Education of pharmacy aides
Most pharmacy aides receive informal on-the-job
training, but employers favor those with at least a
high school diploma. Prospective pharmacy aides with
experience working as cashiers may have an advantage
when applying for jobs.
Employers also prefer applicants with strong
customer service and communication skills,
experience managing inventories, and experience
using computers. Aides entering the field need
strong spelling, reading, and mathematics skills.
Successful pharmacy aides are organized,
dedicated, friendly, and responsible. They should be
willing and able to take directions. Candidates
interested in becoming pharmacy aides cannot have
prior records of drug or substance abuse. Strong
interpersonal and communication skills are needed
because pharmacy aides interact daily with patients,
coworkers, and health care professionals. Teamwork
is very important because aides are often required
to work with technicians and pharmacists.
Pharmacy aides almost always are trained on the
job. They may begin by observing a more experienced
worker. After they become familiar with the store’s
equipment, policies, and procedures, they begin to
work on their own. Once they become experienced,
aides are not likely to receive additional training,
except when new equipment is introduced or when
policies or procedures change.
To become a pharmacy aide, one should be able to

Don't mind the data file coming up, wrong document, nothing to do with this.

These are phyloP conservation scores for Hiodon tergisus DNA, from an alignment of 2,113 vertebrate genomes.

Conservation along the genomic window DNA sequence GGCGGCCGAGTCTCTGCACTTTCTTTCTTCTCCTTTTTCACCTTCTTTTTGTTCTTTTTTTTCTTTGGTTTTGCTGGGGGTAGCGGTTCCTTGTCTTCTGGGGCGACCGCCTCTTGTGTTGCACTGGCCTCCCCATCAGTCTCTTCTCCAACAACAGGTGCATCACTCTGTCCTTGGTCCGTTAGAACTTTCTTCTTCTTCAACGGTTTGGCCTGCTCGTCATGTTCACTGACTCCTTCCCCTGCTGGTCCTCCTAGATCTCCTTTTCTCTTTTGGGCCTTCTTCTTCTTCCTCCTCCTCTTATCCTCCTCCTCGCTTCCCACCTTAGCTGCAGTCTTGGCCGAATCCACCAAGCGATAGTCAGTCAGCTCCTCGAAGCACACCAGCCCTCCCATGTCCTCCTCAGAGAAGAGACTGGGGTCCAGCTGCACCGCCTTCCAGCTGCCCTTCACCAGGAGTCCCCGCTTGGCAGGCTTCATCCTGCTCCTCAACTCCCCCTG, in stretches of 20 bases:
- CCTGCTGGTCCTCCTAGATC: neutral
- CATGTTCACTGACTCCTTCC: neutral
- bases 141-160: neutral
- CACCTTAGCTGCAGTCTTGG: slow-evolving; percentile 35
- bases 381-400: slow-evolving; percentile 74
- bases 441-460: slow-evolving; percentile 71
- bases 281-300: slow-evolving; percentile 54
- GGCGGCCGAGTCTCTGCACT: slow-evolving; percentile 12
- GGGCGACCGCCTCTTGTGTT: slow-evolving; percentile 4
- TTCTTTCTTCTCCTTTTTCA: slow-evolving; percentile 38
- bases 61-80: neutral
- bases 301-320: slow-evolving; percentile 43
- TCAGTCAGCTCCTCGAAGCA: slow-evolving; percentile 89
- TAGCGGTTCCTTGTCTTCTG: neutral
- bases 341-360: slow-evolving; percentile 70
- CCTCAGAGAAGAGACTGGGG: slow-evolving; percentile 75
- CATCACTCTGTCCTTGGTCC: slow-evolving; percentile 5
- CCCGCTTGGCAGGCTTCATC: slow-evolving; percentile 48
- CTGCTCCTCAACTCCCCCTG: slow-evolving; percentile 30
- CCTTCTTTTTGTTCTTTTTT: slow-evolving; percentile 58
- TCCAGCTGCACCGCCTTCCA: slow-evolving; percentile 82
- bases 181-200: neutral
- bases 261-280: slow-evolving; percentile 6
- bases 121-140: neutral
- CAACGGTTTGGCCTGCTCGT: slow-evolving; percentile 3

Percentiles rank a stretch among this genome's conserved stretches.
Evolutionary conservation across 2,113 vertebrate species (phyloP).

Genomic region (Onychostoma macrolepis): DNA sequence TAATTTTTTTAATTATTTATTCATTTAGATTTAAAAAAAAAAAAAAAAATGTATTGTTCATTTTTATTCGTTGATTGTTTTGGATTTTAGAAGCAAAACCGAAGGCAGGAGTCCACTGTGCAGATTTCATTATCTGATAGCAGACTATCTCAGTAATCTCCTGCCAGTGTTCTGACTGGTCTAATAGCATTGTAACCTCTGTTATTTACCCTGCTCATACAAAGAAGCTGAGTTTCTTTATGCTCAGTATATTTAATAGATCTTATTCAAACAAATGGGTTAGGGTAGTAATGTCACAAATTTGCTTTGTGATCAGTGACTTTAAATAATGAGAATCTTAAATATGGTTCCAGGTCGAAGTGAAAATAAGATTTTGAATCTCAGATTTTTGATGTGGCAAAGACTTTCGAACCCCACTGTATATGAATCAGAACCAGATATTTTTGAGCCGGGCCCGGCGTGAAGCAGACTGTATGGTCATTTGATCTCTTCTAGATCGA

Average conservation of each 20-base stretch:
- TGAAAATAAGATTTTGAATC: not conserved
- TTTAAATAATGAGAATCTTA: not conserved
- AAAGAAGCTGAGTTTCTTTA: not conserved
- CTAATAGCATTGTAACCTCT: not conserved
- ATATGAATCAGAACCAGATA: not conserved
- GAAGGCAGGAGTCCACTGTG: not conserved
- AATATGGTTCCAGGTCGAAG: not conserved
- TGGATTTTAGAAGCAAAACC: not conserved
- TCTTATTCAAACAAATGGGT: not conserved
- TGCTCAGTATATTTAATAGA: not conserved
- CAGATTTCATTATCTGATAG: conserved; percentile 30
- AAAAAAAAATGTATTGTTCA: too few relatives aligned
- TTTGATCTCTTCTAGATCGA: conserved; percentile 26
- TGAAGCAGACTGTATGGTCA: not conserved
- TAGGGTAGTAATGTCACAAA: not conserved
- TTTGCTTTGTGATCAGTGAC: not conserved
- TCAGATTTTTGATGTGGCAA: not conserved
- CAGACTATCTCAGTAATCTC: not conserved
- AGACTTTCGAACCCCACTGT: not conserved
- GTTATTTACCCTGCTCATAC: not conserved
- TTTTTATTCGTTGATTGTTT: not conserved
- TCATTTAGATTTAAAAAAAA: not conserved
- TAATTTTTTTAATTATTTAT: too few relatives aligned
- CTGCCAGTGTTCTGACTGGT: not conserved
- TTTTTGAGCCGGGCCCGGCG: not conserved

perform repetitive work accurately. Aides need good
basic mathematics skills and good manual dexterity.
Pharmacy aides should be neat in appearance and able
to deal pleasantly and tactfully with customers.
Some employers may prefer people with experience
typing, handling money, or operating specialized
equipment, including computers.
Advancement usually is limited, although some
aides may decide to become pharmacy technicians or
to enroll in pharmacy school to become pharmacists.
Employment of pharmacy aides
Pharmacy aides held about 50,000 jobs in 2004.
About 80 percent work in retail pharmacies either
independently owned or part of a drug store chain,
grocery store, department store, or mass retailer;
the vast majority of these are in drug stores. About
10 percent work in hospitals, and the rest work in
mail-order pharmacies, clinics, and pharmaceutical
Future outlook of pharmacy aides
Job opportunities for full-time and part-time
work are expected to be good, especially for aides
with related work experience in pharmacies or as
cashiers or stock clerks in other retail settings.
Job openings will be created by employment growth
and by the need to replace workers who transfer to
other occupations or leave the labor force.
Employment of pharmacy aides is expected to grow
about as fast as the average for all occupations
through 2014 because of the increasing use of
medication in treating patients. In addition, a
greater number of middle-aged and elderly people—who
use more prescription drugs than younger people—will
spur demand for aides in all practice settings.
Cost-conscious insurers, pharmacies, and health
systems will continue to employ aides. As a result,
pharmacy aides will assume some responsibility for
routine tasks previously performed by pharmacists
and pharmacy technicians, thereby giving pharmacists
more time to interact with patients and technicians
more time to prepare medications. Employment of
pharmacy aides will not grow as fast as employment
of pharmacists and pharmacy technicians, however,
because of legal limitations regarding aides’
duties. Many smaller pharmacies that can afford only
a small staff will favor pharmacy technicians
because of their more extensive training and job
Pharmacy aides work with the following
- Pharmacy technicians
- Pharmacy assistants
In some rare cases they work with the following
- Biological scientists
- Medical scientists
- Chemists and
- Materials scientists.